Tax Deduction Rules for Beekeeping - Page 2
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  1. #21

    Post

    Interesting..

    I searched this out and read a lot of IRS tax bulletins. Have you read them?

    Write-off is a term that I see misused. I now think of it as expenses in the business counting against the proifts of the business, not the expenses of the business counting against my income as a registered nurse.

    Descriptions of beekeepers as farmers when they have little land ownership is not well understood by me. USDA folks (or similar US agencies) that run the honey loan program wanted to turn me away as I did not "farm a crop" when I asked about these programs.

    I would develop an ongoing relationship with an accountant and let him help you out.

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  3. #22

    Post

    > Descriptions of beekeepers as farmers when they have little land ownership...

    I think the earlier posting about having to own some minimum acreage must be related to a state income tax law. I don't believe the Federal income tax law requires this.

    For instance, we don't have a state income tax here in Texas and I know several "farmers" who don't actually own any land. I think the old fashion term for this is "share cropping" - that is, they make a deal with the person who actually owns the land to grow some kind of crops on it, in exchange for splitting the profits earned from those crops.

    About the other person's question as to why 'farm income' is treated different than any other type of business income I believe has to do with all the special concessions in tax law given to farmers (not to mention all the other special ag programs for paying farmers to NOT grow something-or-other and paying them for having their land in soil conservation programs, etc., etc.). Besides, the American public usually is highly supportive of all these farmers "barely scraping by" (I supposed it's because of our agrarian roots as a nation).

  4. #23
    Jason G in Tennessee Guest

    Wink

    Hillbilly,
    So as long as I separate one hive aside
    from the others I can still eat those bees and get tax credit for the others in separate hives?

  5. #24
    Jason G in Tennessee Guest

    Wink

    Hillbilly,
    So as long as I separate one hive aside
    from the others I can still eat those bees and get tax credit for the others in separate hives?

  6. #25

    Post

    I have never dealt with it with bees. You could always slip a little to yourself without uncle sam knowing that you are counting that hives expenses with the business. It only becomes an issue if you are inspected like we have to be for growing trees. We grew some fruit trees. We were told that all produce grown from the stock plants had to be counted because of the expense we list for taking care of the trees. It was never much as we only had a couple of trees of each variety. So we told them we let the fruit fall. We never sold any but ate most of them.

  7. #26
    Join Date
    Jan 2003
    Location
    Miami, Manitoba, Canada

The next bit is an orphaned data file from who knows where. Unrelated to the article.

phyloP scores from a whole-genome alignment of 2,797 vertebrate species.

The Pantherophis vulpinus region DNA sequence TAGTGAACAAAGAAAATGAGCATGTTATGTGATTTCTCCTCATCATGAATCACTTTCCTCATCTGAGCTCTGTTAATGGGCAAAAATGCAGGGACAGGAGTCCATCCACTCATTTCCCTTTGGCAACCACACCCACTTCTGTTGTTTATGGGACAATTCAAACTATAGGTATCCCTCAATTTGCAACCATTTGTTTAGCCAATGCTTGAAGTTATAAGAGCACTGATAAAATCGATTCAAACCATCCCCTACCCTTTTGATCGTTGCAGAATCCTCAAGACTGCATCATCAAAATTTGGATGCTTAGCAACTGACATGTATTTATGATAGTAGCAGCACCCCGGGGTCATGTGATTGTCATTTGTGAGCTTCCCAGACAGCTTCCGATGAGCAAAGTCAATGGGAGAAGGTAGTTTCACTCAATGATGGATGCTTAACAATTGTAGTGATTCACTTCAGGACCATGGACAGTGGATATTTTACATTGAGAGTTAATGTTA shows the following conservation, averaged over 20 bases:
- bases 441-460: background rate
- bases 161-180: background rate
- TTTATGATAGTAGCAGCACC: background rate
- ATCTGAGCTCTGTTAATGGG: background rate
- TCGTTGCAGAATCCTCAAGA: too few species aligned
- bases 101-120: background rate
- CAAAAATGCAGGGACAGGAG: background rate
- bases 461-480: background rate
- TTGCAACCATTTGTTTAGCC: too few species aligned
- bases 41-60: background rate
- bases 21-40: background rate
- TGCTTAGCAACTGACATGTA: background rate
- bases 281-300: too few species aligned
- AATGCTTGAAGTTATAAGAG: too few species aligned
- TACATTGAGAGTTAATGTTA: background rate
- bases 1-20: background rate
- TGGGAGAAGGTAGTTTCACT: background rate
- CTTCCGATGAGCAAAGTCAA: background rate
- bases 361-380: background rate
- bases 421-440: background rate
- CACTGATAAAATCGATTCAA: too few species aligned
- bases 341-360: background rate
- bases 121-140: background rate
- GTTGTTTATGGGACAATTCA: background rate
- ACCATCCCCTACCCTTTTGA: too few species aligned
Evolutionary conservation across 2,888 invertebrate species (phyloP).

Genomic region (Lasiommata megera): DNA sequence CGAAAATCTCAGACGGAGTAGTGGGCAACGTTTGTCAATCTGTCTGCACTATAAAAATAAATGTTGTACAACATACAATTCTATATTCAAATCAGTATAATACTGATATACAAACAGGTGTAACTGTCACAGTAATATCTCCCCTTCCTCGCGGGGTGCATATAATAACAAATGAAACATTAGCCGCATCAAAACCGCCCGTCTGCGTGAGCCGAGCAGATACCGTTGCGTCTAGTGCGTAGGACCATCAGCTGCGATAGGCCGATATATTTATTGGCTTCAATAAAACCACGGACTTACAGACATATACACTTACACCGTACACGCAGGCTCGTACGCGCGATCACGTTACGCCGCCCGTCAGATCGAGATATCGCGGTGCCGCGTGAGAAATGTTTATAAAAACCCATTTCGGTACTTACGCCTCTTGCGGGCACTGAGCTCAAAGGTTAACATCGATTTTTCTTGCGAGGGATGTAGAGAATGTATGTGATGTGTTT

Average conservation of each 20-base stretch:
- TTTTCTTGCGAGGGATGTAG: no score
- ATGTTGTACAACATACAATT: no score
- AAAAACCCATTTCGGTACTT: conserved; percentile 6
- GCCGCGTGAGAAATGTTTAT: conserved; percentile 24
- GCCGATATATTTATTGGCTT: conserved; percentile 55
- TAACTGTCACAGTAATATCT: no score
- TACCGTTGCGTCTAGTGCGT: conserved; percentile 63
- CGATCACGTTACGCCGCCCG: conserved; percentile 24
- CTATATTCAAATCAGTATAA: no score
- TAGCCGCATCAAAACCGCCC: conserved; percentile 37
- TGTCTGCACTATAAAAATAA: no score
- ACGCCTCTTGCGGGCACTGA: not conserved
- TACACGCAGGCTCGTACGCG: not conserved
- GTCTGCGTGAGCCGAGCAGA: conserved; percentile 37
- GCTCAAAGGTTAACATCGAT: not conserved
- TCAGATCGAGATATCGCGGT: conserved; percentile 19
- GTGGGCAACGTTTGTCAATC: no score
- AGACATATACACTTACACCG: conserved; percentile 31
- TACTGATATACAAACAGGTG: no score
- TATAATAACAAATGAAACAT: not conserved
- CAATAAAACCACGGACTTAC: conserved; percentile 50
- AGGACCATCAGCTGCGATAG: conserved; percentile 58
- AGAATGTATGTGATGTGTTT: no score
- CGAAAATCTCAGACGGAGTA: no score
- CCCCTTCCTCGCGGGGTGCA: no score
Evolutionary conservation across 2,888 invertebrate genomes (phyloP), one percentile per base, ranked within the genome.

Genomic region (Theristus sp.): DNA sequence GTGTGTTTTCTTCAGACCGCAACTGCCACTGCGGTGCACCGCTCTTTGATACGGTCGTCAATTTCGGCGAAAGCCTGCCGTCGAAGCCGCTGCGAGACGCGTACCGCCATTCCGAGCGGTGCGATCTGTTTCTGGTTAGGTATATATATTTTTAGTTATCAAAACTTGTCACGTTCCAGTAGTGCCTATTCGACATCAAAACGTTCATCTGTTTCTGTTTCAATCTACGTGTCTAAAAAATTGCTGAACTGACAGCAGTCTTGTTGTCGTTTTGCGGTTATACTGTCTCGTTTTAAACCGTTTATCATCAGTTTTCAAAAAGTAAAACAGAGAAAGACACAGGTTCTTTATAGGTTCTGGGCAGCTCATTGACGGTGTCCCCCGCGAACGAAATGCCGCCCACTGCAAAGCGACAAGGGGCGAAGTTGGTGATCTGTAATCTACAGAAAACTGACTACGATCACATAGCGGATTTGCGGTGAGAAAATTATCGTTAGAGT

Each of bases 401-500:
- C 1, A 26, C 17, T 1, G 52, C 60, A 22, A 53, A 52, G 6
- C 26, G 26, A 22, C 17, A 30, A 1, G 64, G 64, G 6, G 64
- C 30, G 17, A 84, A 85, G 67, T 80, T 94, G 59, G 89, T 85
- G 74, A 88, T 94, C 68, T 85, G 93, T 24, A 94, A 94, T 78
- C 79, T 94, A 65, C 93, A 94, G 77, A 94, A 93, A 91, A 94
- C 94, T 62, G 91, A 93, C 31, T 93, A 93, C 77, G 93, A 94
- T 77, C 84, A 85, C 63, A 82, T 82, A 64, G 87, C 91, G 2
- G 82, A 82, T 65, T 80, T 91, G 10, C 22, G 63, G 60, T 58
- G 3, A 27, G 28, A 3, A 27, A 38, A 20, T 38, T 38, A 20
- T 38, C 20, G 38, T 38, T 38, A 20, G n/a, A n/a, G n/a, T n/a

Posts
    9,340

    Post

    >>write off the expenses I incurred to get my 60 hives this year.

    Are you claiming your income off your 60 hives? If yes then you get set up to claim expenses occured aginst that honey income. All expenses used to produce that honey can be claimed as an expense. By buying bees and equipment for your honey buisness, you can use it against or deferr your taxes to next year.
    If you take a loss in you honey veture, Im not sure how it works in the US, but here in Canada you can claim any farming loss incured in that tax year. I think it can only happen a few times before you get red flagged.

    Ian

  8. #27
    Join Date
    Jul 2003
    Location
    Bartonville, TX USA
    Posts
    476

    Post

    I am not a CPA just a farmer but this is my understanding.

    For farming and most other business ventures the IRS rule is 3 profitable years out of 5 except for Horses which is 7 years.

    One person needs to be farming full time but the rules are loose, can even be an uncle (family farm friendly rules). You don't have to use farming as your business class, many of the farming specific rules are crop and livestock related and not much use to a beekeeper. If you and your spouse both work and beekeeping is a sideline you may be better off to operate under a different set of rules than farm. You can use sole proprietorship, LLC, Corporation etc. They have different tax and liability implications.

    Documentation is important to prove you are not engaged in a hobby. While reporting income and paying taxes is a good way to avoid questions and audits if you choose to take losses in your first few years you can offset regular family income. If you incorporate you cannot do this - although you can carry forward your losses. What I've read about court rulings is the test is focused on intent to make a profit and that your activities reflect that intent. This is why mixing business and personal becomes such an issue - it dilutes your intent. The 3 profitable years out of 5 rule is not hardfast - if you can prove you are engaged in business and seriously attempting to make a profit then you can claim additional years of losses but you could end up in tax court too.